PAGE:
India’s big strength is their spinners. Poonam Yadav, the leg-spinner, recently became their all-time leading wicket-taker in T20Is, and the likes of Ekta Bisht, Deepti Sharma and Radha Yadav provide fine support – their difference in heights can also make for tricky angles. With the surfaces in the Windies expected to aid the slow bowlers, India will feel confident.
Their weakness is an over-reliance on Smriti Mandhana and Harmanpreet Kaur with the bat. There is no other source for power-hitting and if these two can’t set the tone, then India could be in trouble.
New Zealand have a pretty solid outfit, but their biggest strength is their opening pair of Bates and Devine. Both score at a scary rate, and while Bates is happy to bat long, Devine at the other usually goes berserk after getting a start. The two can take the game away from any opposition.
There are a few question marks with their bowling though – in the three-match series against Australia, Lea Tahuhu, Leigh Kasperek and Hayley Jensen were all expensive. Keeping things tight in the absence of wickets will be key for the team.
Pakistan’s strength is their bowling. Anam Amin, the left-arm spinner, and Nida Dar, the off-spinner, are among the top bowlers in the world, while former captain Sana Mir will bring a bundle of experience to the campaign.
They will hope to bowl first and restrict oppositions to low totals, especially given their suspect batting – they have no players in the top 15 of the rankings, and a lot will depend on Javeria Khan and Bismah Maroof’s performance.
As for Ireland, their batting is their biggest strength, with experienced hands like Clare Shillington and Cecelia Joyce, and a reliable middle-order batter in the 17-year-old Gaby Lewis, who is in good form.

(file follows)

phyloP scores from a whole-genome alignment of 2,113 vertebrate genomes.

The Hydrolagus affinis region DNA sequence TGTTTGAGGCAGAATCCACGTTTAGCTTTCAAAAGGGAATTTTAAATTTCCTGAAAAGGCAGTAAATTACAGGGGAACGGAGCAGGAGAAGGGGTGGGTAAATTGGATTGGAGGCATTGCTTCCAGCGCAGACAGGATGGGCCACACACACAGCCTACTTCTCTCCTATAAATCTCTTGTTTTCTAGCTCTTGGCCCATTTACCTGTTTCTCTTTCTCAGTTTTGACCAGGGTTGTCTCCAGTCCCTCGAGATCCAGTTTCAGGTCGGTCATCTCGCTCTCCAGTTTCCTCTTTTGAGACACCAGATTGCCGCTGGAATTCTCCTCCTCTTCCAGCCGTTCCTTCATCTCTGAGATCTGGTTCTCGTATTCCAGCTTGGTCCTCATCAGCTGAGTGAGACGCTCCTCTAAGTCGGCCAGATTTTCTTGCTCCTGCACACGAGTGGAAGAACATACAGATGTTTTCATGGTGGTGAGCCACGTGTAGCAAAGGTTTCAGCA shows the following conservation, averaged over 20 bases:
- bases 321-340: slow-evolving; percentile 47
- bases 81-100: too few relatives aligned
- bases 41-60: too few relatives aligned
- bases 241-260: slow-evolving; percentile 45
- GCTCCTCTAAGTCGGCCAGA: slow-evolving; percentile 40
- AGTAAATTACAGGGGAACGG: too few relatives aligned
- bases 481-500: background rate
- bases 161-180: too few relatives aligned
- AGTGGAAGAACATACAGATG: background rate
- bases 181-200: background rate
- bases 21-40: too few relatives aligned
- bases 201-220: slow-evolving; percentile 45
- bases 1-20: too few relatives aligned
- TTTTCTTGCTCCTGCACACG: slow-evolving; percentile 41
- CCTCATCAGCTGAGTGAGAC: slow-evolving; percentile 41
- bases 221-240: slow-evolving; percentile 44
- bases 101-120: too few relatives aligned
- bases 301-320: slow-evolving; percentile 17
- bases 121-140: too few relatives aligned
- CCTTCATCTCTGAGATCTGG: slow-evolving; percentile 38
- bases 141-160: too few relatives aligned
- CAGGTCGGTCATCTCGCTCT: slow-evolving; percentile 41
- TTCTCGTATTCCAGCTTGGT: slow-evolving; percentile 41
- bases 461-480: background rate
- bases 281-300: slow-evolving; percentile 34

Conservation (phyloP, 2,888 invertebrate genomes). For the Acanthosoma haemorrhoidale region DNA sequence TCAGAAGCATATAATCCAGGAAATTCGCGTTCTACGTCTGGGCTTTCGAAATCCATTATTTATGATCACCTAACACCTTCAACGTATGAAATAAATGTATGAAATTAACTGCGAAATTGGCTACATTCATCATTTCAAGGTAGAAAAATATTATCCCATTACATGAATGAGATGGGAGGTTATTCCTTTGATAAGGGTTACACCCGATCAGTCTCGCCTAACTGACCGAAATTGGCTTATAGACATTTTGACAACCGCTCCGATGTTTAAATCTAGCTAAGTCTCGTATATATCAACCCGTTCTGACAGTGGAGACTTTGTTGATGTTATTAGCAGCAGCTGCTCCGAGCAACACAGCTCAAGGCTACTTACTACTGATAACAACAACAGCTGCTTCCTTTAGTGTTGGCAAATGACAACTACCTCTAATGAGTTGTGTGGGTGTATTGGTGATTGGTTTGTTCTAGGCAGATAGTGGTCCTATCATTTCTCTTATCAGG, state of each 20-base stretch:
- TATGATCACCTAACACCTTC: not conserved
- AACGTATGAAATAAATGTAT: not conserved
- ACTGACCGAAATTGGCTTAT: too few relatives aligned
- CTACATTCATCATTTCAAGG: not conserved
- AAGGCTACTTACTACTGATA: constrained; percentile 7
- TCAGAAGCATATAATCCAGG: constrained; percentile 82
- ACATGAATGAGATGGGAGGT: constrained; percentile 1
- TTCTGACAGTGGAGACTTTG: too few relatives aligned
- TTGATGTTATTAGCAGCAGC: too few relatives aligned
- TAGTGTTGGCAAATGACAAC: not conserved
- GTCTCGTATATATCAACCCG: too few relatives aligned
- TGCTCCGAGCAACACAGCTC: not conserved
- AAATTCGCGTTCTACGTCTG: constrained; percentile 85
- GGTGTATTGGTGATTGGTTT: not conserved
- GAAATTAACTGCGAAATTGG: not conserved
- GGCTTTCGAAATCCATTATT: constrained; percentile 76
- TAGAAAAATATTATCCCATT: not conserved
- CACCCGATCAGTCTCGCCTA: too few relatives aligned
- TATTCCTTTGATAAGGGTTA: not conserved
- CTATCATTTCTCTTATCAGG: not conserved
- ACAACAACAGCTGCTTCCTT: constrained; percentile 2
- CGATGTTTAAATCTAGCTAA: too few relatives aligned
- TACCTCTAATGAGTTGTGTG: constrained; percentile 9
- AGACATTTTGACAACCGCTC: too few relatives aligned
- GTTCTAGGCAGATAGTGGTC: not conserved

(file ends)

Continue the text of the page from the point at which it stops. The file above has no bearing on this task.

The likes of Laura Delany, Isobel Joyce and Eimear Richardson, the all-rounders, provide excellent support with the bat. But if the top-order doesn’t click, the impression is that they’ll struggle.
Australia: Meg Lanning (c), Rachael Haynes, Nicole Bolton, Nicola Carey, Ashleigh Gardner, Alyssa Healy, Jess Jonassen, Delissa Kimmince, Sophie Molineux, Beth Mooney, Ellyse Perry, Megan Schutt, Elyse Villani, Tayla Vlaeminck, Georgia Wareham
India: Harmanpreet Kaur (c), Taniya Bhatia, Ekta Bisht, Dayalan Hemalatha, Mansi Joshi, Veda Krishnamurthy, Smriti Mandhana, Anuja Patil, Mithali Raj, Arundathi Reddy, Jemimah Rodrigues, Deepti Sharma, Pooja Vastrakar, Radha Yadav, Poonam Yadav
New Zealand: Amy Satterthwaite (c), Suzie Bates, Bernadine Bezuidenhout, Sophie Devine, Kate Ebrahim, Maddy Green, Holly Huddleston, Hayley Jensen, Leigh Kasperek, Amelia Kerr, Katey Martin, Anna Peterson, Harriet Rowe, Lea Tahuhu, Jess Watkin
Pakistan: Aiman Anwer, Aliya Riaz, Anam Amin, Ayesha Zafar, Diana Baig, Javeria Khan (c), Muneeba Ali, Nahida Khan, Nashra Sandhu, Natalia Pervaiz, Nida Dar, Omaima Sohail, Sana Mir, Sidra Ameen, Sidra Nawaz
Ireland: Laura Delany (c), Kim Garth, Cecelia Joyce, Isobel Joyce, Shauna Kavanagh, Amy Kenealy, Gaby Lewis, Lara Maritz, Ciara Metcalfe, Lucy O’Reilly, Celeste Raack, Eimear Richardson, Clare Shillington, Rebecca Stokell, Mary Waldron